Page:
It’s been a long, harrowing fortnight for Ron DeSantis, the former putative political wunderkind who I’ve been reporting for months was more of a Republican donor’s fantasy of a candidate than an actual voter’s. But after watching DeSantis shed 38 staffers, and after assessing days of leaked memos and background quotes promising a great reset, those heavily invested in the DeSantasy are now wondering if it’s time to jump ship, and to whom.
Many are looking hard at how DeSantis fares in Iowa and New Hampshire. “It’s still a two person race,” said Canary C.E.O. Dan Eberhart, a former Trump donor who has bundled and maxed out to DeSantis. “DeSantis needs to make a shift and make a decisive showing in Iowa or it’s going to be a one man race. He’s spending too much and needs to adjust.” He continued: “He needs to tell voters what he’s going to do for them, and drop a lot of the culture war stuff.”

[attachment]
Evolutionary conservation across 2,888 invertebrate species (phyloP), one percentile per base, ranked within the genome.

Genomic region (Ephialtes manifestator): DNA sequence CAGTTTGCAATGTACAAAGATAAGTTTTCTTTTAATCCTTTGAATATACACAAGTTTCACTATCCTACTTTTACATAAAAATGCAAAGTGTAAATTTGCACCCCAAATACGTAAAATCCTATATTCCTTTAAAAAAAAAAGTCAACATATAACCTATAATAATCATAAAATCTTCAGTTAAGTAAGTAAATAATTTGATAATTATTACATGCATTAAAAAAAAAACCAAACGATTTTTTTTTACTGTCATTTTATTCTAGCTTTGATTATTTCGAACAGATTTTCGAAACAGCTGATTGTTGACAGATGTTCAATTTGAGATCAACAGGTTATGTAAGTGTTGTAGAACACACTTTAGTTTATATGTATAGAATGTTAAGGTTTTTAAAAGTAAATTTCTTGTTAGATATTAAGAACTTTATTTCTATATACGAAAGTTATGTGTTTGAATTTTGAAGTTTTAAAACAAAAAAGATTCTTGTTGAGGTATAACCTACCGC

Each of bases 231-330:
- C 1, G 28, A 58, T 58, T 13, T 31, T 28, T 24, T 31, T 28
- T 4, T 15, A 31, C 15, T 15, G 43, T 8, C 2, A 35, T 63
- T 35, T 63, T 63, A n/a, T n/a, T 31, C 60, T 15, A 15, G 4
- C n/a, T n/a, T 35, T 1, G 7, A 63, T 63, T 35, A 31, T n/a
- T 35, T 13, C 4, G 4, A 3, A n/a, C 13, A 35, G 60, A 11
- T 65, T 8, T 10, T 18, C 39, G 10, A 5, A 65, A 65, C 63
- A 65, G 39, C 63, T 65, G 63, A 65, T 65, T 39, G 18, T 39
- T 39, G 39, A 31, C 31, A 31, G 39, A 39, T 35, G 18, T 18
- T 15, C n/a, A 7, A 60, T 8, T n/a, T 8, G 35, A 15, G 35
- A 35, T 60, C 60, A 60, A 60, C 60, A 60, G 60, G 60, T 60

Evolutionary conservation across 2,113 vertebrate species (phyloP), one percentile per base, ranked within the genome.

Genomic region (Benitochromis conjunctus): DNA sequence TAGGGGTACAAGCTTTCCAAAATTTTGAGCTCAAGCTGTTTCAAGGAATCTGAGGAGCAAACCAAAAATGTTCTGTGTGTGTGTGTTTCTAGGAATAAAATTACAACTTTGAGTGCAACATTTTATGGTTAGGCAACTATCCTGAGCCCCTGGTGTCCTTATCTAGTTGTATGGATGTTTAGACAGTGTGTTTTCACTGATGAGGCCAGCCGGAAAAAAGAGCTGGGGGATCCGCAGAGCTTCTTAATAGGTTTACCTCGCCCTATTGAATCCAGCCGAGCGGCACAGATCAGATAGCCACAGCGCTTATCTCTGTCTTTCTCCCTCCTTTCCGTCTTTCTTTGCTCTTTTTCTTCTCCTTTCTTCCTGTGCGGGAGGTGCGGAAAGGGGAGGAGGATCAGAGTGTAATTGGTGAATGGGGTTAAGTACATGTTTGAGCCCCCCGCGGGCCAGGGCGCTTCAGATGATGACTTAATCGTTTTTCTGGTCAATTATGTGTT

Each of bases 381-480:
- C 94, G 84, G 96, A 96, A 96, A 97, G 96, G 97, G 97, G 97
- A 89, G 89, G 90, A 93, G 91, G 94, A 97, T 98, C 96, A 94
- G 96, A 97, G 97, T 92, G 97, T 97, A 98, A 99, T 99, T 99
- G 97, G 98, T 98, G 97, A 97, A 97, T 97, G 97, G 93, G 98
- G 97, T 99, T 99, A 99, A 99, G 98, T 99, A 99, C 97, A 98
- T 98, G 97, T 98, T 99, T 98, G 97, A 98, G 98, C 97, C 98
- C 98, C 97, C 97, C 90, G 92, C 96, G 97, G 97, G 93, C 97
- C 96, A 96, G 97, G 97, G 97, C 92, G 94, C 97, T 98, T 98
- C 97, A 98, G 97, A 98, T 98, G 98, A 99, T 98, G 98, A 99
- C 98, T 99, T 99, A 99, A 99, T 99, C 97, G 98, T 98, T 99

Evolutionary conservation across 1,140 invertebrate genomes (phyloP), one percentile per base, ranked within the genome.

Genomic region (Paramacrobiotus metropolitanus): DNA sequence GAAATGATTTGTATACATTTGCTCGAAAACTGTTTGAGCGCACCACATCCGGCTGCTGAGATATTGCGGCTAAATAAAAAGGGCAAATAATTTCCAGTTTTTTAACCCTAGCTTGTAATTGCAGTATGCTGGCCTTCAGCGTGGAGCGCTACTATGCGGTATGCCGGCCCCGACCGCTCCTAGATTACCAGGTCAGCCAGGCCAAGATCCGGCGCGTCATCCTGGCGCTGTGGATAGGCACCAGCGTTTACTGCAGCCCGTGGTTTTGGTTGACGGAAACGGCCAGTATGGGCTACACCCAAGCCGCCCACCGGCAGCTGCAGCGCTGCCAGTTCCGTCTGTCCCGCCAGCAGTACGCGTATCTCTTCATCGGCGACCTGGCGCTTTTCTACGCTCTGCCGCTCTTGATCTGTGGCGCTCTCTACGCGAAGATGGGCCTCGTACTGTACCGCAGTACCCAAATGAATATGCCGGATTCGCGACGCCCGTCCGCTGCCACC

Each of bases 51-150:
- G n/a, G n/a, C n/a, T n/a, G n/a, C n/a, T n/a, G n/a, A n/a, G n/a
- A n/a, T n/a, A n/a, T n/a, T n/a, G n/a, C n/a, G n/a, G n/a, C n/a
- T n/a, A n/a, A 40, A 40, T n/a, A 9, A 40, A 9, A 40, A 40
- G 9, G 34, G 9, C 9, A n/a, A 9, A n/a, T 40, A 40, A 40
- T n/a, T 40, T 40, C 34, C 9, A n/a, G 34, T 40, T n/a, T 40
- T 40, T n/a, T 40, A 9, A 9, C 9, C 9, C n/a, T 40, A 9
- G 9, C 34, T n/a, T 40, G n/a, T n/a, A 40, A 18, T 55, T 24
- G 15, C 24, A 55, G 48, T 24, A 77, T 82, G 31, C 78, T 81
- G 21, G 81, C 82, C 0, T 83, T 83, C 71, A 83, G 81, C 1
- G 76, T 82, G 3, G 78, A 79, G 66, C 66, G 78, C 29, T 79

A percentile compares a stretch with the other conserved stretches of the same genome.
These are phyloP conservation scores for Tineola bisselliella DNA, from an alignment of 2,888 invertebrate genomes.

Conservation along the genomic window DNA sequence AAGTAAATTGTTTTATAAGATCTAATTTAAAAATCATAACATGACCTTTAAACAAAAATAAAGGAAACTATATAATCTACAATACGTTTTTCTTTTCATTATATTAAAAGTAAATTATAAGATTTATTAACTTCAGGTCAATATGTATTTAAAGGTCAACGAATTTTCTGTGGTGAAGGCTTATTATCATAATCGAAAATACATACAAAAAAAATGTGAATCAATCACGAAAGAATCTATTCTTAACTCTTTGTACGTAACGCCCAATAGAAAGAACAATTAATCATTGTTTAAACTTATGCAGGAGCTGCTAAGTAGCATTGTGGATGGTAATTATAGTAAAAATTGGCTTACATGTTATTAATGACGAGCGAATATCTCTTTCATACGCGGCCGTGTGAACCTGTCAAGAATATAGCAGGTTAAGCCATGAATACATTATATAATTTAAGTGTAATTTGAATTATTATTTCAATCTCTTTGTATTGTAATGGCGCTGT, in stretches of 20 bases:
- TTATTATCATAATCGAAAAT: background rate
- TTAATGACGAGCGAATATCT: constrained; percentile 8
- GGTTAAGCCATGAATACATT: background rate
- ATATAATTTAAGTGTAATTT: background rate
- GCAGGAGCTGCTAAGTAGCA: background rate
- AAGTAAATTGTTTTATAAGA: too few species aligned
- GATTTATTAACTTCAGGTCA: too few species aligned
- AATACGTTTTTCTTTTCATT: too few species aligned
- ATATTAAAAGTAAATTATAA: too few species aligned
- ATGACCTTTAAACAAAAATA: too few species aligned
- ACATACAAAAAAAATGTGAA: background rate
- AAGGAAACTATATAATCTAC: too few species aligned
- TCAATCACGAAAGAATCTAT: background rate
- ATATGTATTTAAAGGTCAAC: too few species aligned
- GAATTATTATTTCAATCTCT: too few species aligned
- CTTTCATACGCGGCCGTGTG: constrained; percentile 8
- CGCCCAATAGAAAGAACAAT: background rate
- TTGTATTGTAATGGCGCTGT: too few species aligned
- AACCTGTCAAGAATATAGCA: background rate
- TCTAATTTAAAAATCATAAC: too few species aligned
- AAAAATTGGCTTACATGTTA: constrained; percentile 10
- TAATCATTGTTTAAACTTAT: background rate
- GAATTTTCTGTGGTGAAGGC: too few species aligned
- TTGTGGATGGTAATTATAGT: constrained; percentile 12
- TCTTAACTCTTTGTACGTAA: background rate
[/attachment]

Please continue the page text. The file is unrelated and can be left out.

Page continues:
But just based on his four-day schedule in New Hampshire this weekend, I don’t see a great pivot and neither do the party leaders and activists that I’ve spoken to recently. Without being offered a schedule, the rabid D.C. press corps has flown up just to observe this alleged reset of a semi-cash-starved candidate. From the invites I’ve cobbled together, DeSantis does not seem to be taking the advice of John McCain’s old hands, who advocated in 2007 for the former war hero to essentially set up camp in the state—a strategy which resulted in his nomination the following year. Instead, DeSantis has a schedule packed with more intimate events, instead of the back-to-back town halls that he so desperately needs to reach thousands of voters inexpensively. So far, DeSantis has only held one town hall in New Hampshire, whereas Nikki Haley will hold one in whatever town will have her. Tim Scott hosted one in Derry last week that won him plaudits for being upbeat and forward-looking.